Thursday, 10 May 2012

Making patterns and bleached patterned papers

The previous chapter showed marks made on papers for each animal theme.  For this chapter I have shown mark makers and the effect made when used with bleach.
Ref Page 34
Top image:foam fish stamp, a lace piece which did not work with bleach
second row: plastic embossed sheet, metal rasp, string fingerprint block, herringbone foam block
third row: foam cardboard and string block, feather foam stamp, nuts and bolts, linocut fish stamp
fourth row:magic sponge, didn't work, fruit net.
The most difficult aspect of printing with bleach was to ensure that not too much was used as the image spread on drying.  I had tried to use a milder 'cleanser' as bleach is not something I use but found the results disappointing so resolved to buy some bleach.  As I was concerned that the black tissue I had may have also been a problem I also dyed some white tissue with Quink.  A couple of the mark makers proved ineffective: the lace needed more pressure, I had previously used a printing press when printing this design;  the cardboard designs used too replicate human skin cross section collapsed under pressure and so felt the idea of monoprint as show in page 29 was a better option for taking inspiration from skin cross section
The results below show the impact of thick bleach on both types of paper.
Ref Page 35 a            Ref Page 35 b
Ref Page 35 c            Ref Page 35d
Ref Page 35e           Ref Page 35f
 As my heavy handed dipping of bleach had proved somewhat crude I decided to try a stitch pattern to control amount of bleach onto tissue.
While becoming stumped on the last part of Chapter 4 I had found an ammonite pattern which appealed.  I was also feeling anxious as I had not been doing stitching samples and the idea came, how about stitching a pattern on paper and dying through the paper.
The result of a shell pattern stitched, without thread,  is shown below:
 Again I overdid the bleach! Should show more patience...but liked the idea of the stitch marks perhaps, however, should consider a pricking on a firmer card as when making lace patterns.  I liked the idea that within the pattern there would be an option to put a variety of patterns within each section.
Now the task of stitching some samples!

Thursday, 3 May 2012

Patterns from Animal markings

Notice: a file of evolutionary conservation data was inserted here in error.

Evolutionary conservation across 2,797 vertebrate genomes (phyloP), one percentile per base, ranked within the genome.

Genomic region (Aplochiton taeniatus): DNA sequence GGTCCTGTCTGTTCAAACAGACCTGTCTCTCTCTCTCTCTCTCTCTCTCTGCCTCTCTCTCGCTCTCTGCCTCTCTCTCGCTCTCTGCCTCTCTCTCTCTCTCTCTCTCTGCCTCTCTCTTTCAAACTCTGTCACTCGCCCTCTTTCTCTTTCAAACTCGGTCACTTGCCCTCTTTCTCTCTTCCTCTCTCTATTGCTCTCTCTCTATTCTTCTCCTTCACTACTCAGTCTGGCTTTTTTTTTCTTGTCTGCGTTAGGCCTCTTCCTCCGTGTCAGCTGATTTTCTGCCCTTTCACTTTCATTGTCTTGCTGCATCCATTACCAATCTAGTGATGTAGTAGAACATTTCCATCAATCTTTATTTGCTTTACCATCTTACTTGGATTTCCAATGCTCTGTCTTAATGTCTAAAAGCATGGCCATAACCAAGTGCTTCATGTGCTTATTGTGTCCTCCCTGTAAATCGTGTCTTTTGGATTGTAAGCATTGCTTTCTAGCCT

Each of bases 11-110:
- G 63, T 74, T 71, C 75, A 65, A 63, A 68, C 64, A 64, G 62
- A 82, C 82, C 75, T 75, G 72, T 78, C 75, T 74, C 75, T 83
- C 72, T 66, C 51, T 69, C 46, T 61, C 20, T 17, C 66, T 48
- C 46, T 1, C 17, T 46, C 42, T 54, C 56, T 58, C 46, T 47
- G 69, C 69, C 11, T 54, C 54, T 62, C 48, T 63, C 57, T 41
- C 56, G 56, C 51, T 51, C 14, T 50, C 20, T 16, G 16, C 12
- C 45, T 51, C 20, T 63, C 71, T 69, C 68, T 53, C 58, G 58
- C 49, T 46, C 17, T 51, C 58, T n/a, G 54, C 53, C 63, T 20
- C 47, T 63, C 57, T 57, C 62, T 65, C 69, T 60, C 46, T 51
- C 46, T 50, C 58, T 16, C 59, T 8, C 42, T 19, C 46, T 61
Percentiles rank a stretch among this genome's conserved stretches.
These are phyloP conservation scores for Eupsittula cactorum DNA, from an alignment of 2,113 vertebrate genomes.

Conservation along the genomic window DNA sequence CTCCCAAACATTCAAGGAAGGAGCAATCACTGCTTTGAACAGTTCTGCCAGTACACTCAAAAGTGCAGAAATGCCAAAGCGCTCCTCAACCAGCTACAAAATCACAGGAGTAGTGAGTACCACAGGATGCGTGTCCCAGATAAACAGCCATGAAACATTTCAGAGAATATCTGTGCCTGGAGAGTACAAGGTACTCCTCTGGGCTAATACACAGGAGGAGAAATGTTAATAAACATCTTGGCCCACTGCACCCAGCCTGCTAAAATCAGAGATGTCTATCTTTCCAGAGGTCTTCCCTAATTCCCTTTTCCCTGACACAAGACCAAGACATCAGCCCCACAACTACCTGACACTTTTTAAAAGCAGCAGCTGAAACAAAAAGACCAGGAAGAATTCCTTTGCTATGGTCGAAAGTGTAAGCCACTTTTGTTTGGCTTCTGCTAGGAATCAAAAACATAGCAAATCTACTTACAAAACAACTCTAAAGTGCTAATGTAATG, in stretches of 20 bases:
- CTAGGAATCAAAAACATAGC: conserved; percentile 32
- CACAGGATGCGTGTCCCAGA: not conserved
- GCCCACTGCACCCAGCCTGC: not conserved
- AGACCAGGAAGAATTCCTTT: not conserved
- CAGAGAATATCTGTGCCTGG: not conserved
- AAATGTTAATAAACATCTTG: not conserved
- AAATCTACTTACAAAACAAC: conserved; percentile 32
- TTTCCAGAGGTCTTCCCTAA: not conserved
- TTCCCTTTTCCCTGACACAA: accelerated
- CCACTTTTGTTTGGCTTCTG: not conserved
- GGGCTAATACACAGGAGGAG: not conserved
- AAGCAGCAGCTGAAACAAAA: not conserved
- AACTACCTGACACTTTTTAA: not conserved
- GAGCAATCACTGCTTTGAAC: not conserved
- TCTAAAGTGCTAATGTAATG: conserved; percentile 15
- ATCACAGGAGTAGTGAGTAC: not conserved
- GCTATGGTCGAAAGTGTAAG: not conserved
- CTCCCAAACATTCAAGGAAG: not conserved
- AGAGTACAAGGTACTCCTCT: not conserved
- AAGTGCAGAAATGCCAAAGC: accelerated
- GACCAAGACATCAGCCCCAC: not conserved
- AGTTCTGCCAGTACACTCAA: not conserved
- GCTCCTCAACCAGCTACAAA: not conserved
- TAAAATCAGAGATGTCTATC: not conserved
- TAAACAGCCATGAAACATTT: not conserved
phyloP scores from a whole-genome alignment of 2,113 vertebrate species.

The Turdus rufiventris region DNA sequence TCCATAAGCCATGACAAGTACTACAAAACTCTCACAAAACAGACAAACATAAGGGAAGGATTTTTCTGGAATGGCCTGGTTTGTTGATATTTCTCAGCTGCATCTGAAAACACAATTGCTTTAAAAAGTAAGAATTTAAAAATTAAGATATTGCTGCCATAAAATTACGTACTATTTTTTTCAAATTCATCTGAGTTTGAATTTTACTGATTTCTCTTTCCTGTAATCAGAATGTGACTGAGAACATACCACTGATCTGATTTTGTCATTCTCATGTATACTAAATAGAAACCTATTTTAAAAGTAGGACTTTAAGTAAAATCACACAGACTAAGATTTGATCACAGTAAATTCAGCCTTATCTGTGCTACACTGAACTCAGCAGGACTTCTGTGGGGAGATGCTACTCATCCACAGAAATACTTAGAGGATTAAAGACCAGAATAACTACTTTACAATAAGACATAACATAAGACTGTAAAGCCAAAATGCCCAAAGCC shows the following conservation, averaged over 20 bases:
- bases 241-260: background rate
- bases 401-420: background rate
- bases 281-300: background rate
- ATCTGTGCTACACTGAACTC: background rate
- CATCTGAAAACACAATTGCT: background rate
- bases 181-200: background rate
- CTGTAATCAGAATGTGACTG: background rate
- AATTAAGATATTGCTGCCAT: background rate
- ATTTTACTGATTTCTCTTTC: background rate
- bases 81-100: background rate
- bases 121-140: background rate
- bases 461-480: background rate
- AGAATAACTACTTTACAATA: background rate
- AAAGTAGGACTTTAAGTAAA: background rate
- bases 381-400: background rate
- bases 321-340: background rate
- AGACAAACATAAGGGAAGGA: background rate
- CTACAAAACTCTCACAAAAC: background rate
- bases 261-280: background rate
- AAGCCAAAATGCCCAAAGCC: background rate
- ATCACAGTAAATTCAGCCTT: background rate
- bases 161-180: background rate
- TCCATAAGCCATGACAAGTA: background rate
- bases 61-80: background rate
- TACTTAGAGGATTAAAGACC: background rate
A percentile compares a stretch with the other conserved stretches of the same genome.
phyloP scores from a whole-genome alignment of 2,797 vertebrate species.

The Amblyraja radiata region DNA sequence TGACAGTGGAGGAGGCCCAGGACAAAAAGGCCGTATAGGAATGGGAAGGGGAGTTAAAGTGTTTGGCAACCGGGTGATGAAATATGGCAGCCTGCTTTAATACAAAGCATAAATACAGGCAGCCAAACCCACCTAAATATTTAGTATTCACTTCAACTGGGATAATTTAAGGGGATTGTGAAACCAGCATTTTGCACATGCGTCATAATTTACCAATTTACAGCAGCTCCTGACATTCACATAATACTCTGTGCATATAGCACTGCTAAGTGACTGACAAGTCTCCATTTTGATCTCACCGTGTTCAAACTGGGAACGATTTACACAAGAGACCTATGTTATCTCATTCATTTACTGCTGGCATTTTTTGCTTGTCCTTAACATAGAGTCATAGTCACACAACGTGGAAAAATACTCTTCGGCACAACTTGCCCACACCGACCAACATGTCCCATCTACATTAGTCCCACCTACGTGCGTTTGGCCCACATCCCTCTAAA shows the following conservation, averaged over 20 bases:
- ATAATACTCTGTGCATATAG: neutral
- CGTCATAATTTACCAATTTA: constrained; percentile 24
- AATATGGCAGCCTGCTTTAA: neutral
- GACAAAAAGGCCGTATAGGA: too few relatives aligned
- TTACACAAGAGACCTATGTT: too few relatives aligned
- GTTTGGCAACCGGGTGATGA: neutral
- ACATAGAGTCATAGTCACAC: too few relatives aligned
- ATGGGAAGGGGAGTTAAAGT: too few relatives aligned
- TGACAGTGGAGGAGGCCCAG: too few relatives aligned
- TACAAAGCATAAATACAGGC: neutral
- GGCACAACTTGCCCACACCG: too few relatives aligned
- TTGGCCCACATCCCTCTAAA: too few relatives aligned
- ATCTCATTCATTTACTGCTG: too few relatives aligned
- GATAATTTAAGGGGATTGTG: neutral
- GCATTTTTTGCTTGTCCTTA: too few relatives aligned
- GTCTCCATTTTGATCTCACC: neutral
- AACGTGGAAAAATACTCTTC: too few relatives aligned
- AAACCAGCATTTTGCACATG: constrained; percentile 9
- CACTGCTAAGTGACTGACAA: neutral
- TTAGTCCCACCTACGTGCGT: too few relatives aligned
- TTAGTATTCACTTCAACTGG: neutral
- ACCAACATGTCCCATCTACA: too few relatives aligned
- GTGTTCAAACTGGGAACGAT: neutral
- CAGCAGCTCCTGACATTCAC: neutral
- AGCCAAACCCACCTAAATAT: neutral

Aware of a need to carefully look at how to interpret patterns the idea was to concentrate on a type of pattern/marking in both a drawing, print ideas and stitch.  I had become overwhelmed by lots of pictures and sketches and couldn't see the relation with stitched samples so here goes...
The first part of the exercise was to make up story boards using pictures and papers that were being made from the inspiration.  A collection of the papers and swatches appears below each of the themed storyboards.
Starting with the ideas of Scales and fish I concentrated on herrings or Silver darlings as they are known in the North east of Scotland.  
                                           Ref Page 22 a word image sheet          Ref page 23 Range of pen drawings
Could these ideas from my word image sheet be used for printing blocks to sit behind machine stitched columns?
Ref page 22 a) 1 Herring bone stitch perle on 14 hole aida                             Ref Page 22 a) 2  bone game counter and ink drawing
Working on making printing blocks to progress designs for papers and eventually fabrics the following papers were printed;
Ref page 24 blocks made from word image and drawing sheets
From top left an inkjet print was made of punctuation marks in the shape of fish, an original pen and ink drawing on cartridge paper, a foam stamp made using printing ink pad, original pen  and ink drawing on  artist paper, foam stamps of herring bone and 'moving' shapes.
From Bottom left original pen and ink drawing on artists paper , print from lino cut using acrylic paint  and bottom sample using printing ink - have used pencil to indicate possible stitch line ideas, stamp made from fruit net and printing ink 
As well as using the papers for making cuttings for future paper samples my thoughts were considering using digital transfer prints of the samples onto fabric.
The second theme is Feather and birds:

Ref Page 25 word image sheets          Ref Page 26 drawing sheets including 
                                                  monoprints, pencil rubbings and pen drawings
Ref page 27
Top left and centre: monoprint mark making on acrylic painted acetate plate, top right: ink and PVA monoprint
Second row: Left and right monoprint on acrylic painted acrylic plate, centre: third pull of ink/PVA monoprint,